The other details of the crime—the crew’s misleading orange work vests with GAS written on them, the hard hats, the plastic garbage bins, the walkie-talkies, the concrete drill—reveal that the tools and techniques of breaking and entering are more often than not also those of architectural construction and maintenance. In other words, cutting through walls for reasons of plunder and cutting through walls for reasons of firefighting or architectural renovation are conceptually separate but technically identical.
As I explore in my book A Burglar’s Guide to the City, what are commonly thought of as “burglar’s tools”—such as lock picks, crowbars, and bump keys—are far surpassed in both efficiency and function by the official tools of breaking and entering used by maintenance crews, SWAT teams, and fire departments. That is, the equipment already exists for near-unlimited entry into even the most secure architectural structures in the world; but, thankfully, public access to these tools is carefully regulated. In many cases they require training so specific that criminal suspects can often be deduced from lists of qualified operators. So when a concrete drill like the one used by the Hatton Garden gang is found at the scene, it immediately opens a trail that can lead investigators back not to the criminal underworld but, interestingly, to the construction industry. Indeed, London police were able to trace the Hatton Garden gang’s drill to a theft at a nearby construction site.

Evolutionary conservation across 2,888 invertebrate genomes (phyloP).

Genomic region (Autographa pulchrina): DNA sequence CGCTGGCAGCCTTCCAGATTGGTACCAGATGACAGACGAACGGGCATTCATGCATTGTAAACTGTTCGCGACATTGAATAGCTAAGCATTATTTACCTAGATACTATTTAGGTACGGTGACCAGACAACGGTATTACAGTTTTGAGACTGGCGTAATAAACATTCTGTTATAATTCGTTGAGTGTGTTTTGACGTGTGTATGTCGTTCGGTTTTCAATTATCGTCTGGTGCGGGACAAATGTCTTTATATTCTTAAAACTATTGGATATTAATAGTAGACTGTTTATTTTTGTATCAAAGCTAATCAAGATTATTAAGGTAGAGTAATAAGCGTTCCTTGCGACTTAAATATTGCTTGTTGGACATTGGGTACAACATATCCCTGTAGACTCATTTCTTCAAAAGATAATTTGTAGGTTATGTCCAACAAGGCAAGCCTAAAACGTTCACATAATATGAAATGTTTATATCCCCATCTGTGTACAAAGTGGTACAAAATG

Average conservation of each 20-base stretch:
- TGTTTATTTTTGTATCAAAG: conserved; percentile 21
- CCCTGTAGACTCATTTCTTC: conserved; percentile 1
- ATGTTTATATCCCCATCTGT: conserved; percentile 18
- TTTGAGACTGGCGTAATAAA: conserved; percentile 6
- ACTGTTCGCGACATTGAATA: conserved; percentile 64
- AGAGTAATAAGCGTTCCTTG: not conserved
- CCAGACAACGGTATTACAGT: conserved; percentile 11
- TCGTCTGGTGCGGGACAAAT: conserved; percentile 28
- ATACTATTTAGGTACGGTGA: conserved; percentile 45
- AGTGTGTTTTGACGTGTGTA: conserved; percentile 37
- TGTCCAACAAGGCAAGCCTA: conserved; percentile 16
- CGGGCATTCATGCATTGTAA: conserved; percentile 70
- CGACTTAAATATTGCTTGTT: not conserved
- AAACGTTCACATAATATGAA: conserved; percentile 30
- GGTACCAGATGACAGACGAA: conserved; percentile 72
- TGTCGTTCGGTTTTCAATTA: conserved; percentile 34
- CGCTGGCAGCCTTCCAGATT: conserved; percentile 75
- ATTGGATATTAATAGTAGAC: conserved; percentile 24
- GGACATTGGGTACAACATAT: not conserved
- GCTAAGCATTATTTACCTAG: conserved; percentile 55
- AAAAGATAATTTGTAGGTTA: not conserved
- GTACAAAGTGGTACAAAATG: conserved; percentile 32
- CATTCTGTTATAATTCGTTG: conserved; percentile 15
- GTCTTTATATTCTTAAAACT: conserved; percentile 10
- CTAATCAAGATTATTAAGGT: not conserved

Seen in this context, burglary becomes the flipside of the architectural world: a dark twin to the world of building renovation and maintenance.
When news of the crime broke, Google queries for the Hilti DD 350 noticeably spiked—perhaps implying something more than mere idle curiosity about the capabilities of a power tool. Indeed, sudden public interest in a previously obscure concrete drill suggests that the promise of a new super-tool, allowing illicit access to buried vaults, was something that, in however metaphoric a sense you want to look at this, people had been hoping for all along. It promised a true key to the city, putting you always just one extension cord away from secret treasure.